Potential conflict of interest could complicate La Joya Housing Authority case

The La Joya City Commission hired a San Antonio-based law firm last week — and created a potential conflict of interest.

During a meeting on Jan. 31, the City Commission hired San Antonio-based law firm Sanchez & Wilson to represent La Joya in a case against the La Joya Housing Authority.

LaJoyaHousingAuthorityLogoSanchez & Wilson represented the housing authority when the mayor’s daughter, Frances A. Salinas, served as interim executive director. Attorneys for Sanchez & Wilson don’t appear to represent the housing authority in any pending cases.

“But neither have they been discharged,” said attorney Tim Daniels of San Antonio, who currently represents the housing authority. “Nor has the housing authority consented to Sanchez & Wilson representing adverse parties.”

Attorney Albert E. Tovar of Sanchez & Wilson, who attended the Jan. 31 meeting, didn’t respond to requests for comment. La Joya City Attorney Kennedy Salinas said he didn’t know that Sanchez & Wilson had represented the housing authority.

Rules published by the State Bar of Texas warn attorneys about representing new clients against former clients. The potential conflict of interest could complicate a lawsuit the housing authority filed against the city in November.

It’s the latest in a series of lawsuits that cost the housing authority thousands and paralyzed the board.

Tension between the housing authority and Mayor Salinas started in October, when the board fired his daughter, Interim Executive Director Frances A. Salinas.

Frances Salinas, though, hadn’t properly posted the meeting agenda, which violated the Texas Open Meetings Act. When the board attempted to correct her mistake by holding a new meeting and terminating her again, Frances Salinas slapped the housing authority with a lawsuit.

The board eventually managed to call a new meeting on Nov. 1 and terminate her.

Hidalgo County Court at Law Judge Albert Garcia awarded the housing authority $20,000 in legal fees.

After the housing authority fired his daughter, Mayor Salinas attempted to stack the board with supporters.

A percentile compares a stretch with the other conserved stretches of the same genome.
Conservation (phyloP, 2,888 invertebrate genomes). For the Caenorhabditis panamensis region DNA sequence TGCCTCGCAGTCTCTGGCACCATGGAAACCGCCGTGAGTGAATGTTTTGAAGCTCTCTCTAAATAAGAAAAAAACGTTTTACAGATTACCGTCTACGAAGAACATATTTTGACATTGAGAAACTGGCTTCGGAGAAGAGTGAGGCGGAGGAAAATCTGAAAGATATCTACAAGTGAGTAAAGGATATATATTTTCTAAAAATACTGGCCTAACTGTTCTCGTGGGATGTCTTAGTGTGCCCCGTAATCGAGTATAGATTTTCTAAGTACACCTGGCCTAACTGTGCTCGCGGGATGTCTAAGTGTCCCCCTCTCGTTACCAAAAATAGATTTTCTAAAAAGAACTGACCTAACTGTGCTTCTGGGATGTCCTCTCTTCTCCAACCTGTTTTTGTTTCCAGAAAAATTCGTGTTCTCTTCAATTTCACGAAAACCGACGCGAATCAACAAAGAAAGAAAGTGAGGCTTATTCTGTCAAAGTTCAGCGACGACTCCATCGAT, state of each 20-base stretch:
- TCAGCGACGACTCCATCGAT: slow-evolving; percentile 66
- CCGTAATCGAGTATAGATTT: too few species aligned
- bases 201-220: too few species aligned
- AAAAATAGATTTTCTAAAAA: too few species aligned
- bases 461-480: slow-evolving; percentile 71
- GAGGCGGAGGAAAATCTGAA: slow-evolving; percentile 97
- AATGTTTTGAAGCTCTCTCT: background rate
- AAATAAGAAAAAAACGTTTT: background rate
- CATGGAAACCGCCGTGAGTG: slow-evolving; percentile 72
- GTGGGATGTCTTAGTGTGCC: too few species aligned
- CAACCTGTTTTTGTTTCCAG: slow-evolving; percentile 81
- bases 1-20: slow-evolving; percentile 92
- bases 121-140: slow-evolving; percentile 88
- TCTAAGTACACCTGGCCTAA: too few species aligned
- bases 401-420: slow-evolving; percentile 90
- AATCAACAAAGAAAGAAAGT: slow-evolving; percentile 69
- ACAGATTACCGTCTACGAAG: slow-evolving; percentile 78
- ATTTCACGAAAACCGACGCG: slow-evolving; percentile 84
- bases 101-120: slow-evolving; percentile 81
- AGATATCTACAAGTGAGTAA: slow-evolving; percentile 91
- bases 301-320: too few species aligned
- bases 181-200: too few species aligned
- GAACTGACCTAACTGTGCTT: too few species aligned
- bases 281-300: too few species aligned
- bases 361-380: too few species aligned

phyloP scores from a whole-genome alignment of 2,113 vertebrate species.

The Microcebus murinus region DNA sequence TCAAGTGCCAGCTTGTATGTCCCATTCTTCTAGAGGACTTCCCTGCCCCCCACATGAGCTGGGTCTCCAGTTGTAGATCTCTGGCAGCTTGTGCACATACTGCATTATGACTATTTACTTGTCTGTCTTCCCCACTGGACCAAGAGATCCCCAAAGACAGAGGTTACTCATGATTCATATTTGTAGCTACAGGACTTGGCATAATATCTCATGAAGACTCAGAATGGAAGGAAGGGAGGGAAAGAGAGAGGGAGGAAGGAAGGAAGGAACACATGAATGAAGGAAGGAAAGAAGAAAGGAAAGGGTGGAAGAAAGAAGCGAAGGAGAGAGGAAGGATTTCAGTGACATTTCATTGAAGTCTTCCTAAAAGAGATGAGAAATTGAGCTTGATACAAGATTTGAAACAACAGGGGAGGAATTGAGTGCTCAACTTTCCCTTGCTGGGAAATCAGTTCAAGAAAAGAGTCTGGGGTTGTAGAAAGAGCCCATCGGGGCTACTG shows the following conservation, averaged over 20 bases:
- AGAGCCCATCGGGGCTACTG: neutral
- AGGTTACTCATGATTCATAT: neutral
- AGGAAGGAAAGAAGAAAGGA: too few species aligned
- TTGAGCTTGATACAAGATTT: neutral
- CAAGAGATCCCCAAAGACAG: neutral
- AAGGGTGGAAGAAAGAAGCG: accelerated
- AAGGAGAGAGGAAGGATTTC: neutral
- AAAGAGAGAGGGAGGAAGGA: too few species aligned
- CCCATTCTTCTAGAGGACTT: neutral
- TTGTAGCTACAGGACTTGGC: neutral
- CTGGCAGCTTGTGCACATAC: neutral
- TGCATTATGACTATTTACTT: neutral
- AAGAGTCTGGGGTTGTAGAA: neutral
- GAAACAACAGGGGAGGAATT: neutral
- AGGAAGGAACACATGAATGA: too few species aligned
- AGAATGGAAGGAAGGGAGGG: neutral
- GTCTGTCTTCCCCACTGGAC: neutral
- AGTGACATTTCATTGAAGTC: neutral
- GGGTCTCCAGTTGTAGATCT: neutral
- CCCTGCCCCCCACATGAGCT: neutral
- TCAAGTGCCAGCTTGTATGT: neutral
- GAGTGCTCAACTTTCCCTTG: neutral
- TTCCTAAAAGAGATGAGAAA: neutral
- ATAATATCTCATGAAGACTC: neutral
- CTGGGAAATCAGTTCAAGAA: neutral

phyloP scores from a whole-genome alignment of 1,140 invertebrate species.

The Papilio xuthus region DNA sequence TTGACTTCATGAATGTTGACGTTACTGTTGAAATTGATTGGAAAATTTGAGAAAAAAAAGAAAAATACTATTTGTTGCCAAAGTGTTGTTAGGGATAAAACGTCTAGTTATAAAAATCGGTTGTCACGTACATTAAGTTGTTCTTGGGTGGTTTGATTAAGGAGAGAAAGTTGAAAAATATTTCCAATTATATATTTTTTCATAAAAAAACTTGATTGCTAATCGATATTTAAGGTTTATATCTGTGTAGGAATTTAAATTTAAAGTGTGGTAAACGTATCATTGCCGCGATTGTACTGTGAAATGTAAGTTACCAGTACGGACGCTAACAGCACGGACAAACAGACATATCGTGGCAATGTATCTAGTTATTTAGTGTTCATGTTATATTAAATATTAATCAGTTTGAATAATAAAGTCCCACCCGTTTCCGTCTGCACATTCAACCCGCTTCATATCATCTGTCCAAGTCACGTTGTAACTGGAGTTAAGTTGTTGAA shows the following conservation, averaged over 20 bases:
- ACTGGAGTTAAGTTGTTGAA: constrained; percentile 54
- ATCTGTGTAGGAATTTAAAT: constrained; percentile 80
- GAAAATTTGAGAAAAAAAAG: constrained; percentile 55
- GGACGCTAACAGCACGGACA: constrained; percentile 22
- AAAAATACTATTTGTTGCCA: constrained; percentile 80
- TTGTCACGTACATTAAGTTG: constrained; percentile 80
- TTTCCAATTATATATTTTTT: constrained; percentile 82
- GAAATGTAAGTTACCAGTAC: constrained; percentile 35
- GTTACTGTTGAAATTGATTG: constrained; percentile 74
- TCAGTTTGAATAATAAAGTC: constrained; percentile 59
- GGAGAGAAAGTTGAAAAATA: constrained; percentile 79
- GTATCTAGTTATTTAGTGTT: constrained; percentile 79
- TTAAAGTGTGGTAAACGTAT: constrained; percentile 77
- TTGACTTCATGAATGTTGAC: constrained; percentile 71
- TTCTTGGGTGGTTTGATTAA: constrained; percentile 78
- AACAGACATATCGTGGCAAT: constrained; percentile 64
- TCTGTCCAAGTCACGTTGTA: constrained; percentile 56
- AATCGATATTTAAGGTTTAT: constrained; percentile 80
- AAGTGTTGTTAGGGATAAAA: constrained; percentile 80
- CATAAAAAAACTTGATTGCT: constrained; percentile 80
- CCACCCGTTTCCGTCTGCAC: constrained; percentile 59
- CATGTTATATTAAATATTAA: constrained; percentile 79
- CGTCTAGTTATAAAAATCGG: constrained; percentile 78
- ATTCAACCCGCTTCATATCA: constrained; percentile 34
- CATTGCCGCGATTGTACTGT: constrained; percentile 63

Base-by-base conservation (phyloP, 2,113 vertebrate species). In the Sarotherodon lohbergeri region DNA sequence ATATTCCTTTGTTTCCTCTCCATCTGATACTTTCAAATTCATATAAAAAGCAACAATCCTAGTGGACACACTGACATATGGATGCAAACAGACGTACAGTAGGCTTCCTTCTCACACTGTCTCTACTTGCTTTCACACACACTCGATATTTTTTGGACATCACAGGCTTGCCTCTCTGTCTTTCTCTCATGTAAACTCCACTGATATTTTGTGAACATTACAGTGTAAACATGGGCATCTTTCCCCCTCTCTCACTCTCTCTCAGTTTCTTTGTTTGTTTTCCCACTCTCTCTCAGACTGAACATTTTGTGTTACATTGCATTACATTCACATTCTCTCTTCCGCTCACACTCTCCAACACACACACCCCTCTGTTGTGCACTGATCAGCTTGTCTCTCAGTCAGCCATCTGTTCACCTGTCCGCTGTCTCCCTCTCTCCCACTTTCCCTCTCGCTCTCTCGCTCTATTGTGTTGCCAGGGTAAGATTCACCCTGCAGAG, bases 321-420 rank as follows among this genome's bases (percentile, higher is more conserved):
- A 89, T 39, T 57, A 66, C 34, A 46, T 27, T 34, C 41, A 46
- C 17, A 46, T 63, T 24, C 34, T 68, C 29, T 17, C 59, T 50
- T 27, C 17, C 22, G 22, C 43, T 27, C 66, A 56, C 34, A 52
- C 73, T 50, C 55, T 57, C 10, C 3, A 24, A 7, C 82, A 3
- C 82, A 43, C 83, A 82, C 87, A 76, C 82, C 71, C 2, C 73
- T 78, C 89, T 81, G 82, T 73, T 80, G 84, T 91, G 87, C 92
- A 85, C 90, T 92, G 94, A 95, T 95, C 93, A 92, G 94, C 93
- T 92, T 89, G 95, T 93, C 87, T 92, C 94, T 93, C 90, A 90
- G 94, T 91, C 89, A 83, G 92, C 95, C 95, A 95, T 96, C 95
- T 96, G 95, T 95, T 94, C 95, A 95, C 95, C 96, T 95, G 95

Mayor Salinas had appointed Jose Luis “Puma” Rodriguez to a position reserved for housing authority tenants, but Rodriguez apparently never took the oath of office and didn’t attend any board meetings.

The mayor also appointed Jorge Bazan, the brother-in-law of City Attorney Kennedy Salinas, on Nov. 13; Arnold Ochoa, the former La Joya school board president, on Nov. 20; and John J. Peña, a local businessman who had served on the board for years, on Nov. 20.

Along with appointing new board members, Mayor Salinas pushed board Vice President Sylvia Garces Valdez to resign. City Attorney Kennedy Salinas sent Garces Valdez a letter, warning that her work as a public relations consultant for the city posed a conflict of interest.

The housing authority responded by requesting a temporary restraining order against the city, Mayor Salinas and all four people he appointed to the board. As a result, the housing authority board hasn’t been able to hold a meeting since Nov. 29.

The potential conflict of interest posed by Sanchez & Wilson representing the city could further delay the case.

Tovar, the attorney with Sanchez & Wilson, performed a variety of legal work for the housing authority in 2017, according to invoices the Progress Times requested under the Texas Public Information Act.

Among other tasks, Tovar prepared a legal opinion that stated the housing authority board, which is appointed by Mayor Salinas, could employ his daughter without breaking any laws. He also researched whether or not Mayor Salinas could accept Section 8 tenants while his daughter served as interim executive director.

After meeting with Tovar in executive session on Jan. 31, the City Commission hired Sanchez & Wilson as “special legal counsel” to represent La Joya.

The case is scheduled for a temporary injunction hearing on Feb. 15.

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